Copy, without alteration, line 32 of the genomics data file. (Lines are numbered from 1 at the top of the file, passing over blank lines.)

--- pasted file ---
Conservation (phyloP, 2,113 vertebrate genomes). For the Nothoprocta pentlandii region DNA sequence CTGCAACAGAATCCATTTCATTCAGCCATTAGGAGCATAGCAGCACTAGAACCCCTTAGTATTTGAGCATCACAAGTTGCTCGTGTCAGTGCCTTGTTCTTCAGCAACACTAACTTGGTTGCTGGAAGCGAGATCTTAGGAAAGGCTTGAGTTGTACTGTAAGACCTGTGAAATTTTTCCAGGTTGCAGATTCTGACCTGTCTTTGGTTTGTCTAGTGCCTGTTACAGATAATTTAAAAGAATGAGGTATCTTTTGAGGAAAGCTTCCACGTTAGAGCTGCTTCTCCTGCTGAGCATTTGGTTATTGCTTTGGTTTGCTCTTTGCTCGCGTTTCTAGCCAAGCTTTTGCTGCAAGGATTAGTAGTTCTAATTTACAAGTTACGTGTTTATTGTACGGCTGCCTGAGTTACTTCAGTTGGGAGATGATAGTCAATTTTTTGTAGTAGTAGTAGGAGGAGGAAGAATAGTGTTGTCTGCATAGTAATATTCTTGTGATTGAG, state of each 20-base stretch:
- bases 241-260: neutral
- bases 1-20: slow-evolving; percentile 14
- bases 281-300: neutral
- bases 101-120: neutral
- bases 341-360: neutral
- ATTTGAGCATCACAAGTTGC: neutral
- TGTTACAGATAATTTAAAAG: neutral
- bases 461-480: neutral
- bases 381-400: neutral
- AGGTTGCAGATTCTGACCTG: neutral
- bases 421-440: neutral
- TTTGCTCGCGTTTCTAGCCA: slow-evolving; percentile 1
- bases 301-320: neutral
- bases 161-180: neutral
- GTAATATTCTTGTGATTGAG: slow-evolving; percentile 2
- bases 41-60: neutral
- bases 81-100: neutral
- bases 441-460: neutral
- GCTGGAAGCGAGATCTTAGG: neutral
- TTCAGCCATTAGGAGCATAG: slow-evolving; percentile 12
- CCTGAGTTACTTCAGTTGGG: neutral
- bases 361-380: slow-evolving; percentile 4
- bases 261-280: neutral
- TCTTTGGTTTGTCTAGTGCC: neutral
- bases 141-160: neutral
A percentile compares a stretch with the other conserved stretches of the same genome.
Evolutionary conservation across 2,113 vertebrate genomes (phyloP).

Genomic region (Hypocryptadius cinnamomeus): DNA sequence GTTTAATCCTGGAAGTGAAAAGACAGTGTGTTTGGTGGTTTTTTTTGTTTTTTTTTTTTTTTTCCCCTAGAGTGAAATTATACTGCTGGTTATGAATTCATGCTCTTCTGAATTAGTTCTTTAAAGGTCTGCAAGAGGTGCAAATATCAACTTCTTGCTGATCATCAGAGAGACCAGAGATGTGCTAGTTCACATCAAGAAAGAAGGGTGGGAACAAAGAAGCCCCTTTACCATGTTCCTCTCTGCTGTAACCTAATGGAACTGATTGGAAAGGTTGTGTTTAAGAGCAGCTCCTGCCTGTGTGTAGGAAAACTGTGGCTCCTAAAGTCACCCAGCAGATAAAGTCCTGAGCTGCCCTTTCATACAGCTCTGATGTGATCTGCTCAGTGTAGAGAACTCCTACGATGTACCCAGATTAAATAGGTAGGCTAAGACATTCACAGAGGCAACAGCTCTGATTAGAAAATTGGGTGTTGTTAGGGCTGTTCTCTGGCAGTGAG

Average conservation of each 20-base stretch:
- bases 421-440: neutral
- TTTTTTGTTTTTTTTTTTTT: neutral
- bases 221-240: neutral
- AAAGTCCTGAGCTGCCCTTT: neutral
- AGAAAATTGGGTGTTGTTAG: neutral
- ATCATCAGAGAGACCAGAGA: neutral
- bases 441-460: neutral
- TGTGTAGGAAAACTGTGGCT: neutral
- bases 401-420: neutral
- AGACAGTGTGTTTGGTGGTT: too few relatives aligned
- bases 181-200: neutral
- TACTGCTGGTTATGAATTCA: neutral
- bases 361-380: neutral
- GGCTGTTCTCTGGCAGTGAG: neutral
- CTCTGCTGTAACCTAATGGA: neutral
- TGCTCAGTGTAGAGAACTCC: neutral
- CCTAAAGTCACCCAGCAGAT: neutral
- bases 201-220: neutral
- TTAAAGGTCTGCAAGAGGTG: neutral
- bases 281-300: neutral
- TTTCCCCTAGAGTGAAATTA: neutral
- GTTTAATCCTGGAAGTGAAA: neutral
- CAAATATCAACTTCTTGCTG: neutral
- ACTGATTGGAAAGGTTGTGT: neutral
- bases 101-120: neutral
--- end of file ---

- TTTTTTGTTTTTTTTTTTTT: neutral